In earlier columns (“Public Licenses: The Gift That Keeps On Giving” (June 11, 2009), and “Authors’ Contracts: Don’t Give Away the Store!” (Feb. 19, 2009), I addressed some legal and practical issues concerning “viral” contracting, and authors’ bargaining position relative to professional publishers. I have also discussed authors’ inalienable statutory right to terminate transfers of copyright, see “‘The sole right … shall return to the Authors’: Part II: Implementing Authors’ Recapture Rights Under the 1976 Copyright Act” (Feb. 26, 2010).
This column will consider other features of the 1976 Copyright Act that directly concern authors’ contracts, along with state-law contract rules that supplement the federal regulation. Relevant provisions of the federal statute relate to authorship status and to conditions of form predicate to the validity of a transfer of exclusive rights (and, by negative inference, to the validity of a license of non exclusive rights). In addition, in a subsequent installment of IP Viewpoints, I will examine statutory presumptions as to the scope of a transfer. Because there are very few of these, courts generally look to the general contract law of the states whose law governs the transfer in order to assess how broad a grant the author has made, particularly in the context of modes of exploitation unknown at the time the contract was concluded.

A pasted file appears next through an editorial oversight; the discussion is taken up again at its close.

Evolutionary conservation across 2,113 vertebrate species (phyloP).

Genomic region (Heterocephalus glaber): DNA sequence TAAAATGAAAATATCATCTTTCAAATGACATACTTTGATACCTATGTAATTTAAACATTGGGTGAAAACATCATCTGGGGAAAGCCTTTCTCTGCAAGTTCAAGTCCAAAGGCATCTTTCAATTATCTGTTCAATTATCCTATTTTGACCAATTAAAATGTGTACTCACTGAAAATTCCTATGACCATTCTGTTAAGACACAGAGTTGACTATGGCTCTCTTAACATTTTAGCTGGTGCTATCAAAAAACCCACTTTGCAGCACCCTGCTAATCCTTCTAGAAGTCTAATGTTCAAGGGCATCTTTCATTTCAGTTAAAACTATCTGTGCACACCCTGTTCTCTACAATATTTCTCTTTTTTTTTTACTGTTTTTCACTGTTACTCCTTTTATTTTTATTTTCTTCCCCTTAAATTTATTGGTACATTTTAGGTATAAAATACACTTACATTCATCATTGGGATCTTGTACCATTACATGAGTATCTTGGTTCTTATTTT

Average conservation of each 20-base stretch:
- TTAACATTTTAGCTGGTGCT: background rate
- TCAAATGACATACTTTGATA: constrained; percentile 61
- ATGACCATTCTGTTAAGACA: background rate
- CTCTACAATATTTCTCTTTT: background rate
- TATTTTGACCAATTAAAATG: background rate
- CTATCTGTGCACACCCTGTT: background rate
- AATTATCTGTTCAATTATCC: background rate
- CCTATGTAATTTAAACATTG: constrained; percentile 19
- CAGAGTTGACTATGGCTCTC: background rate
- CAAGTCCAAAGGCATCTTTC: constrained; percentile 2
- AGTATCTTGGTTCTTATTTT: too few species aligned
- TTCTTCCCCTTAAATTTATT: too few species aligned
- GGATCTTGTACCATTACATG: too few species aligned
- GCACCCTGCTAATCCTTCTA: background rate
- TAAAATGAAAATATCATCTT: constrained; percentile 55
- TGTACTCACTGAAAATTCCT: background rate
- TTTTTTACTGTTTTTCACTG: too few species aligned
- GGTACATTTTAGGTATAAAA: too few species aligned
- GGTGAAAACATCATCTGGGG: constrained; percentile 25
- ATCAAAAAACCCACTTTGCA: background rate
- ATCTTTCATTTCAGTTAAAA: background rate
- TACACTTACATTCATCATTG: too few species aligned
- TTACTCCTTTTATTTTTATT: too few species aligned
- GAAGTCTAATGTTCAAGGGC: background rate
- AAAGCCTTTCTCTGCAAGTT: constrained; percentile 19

Although in most instances U.S. copyright vests in the work’s creator,9 the statute departs from that default by designating two other kinds of first owners of copyright, employers, for whom the work was created in the course of the creator’s employment, and, subject to certain formal conditions, persons or entities who commission certain kinds of works.10 In both instances the statute denominates the works “for hire,” and, in perhaps cynical deference to the constitutional direction of exclusive rights “to Authors,” bestows upon the employer or commissioning party the status of “author.”11 But a commissioning party acquires this status only if the work falls within one of the nine limitatively listed categories of commissioned works capable of being “works for hire,” and only if the commissioning party signs a written agreement also signed by the creator stating that the work shall be “for hire.” In other words, if the commissioned work is on the list, then its authorship status becomes the object of contractual transfer. If the formal conditions are met, then the actual creator would have no rights under copyright. Moreover, as we will see, the actual creator would enjoy no statutory right to terminate any grant of rights.12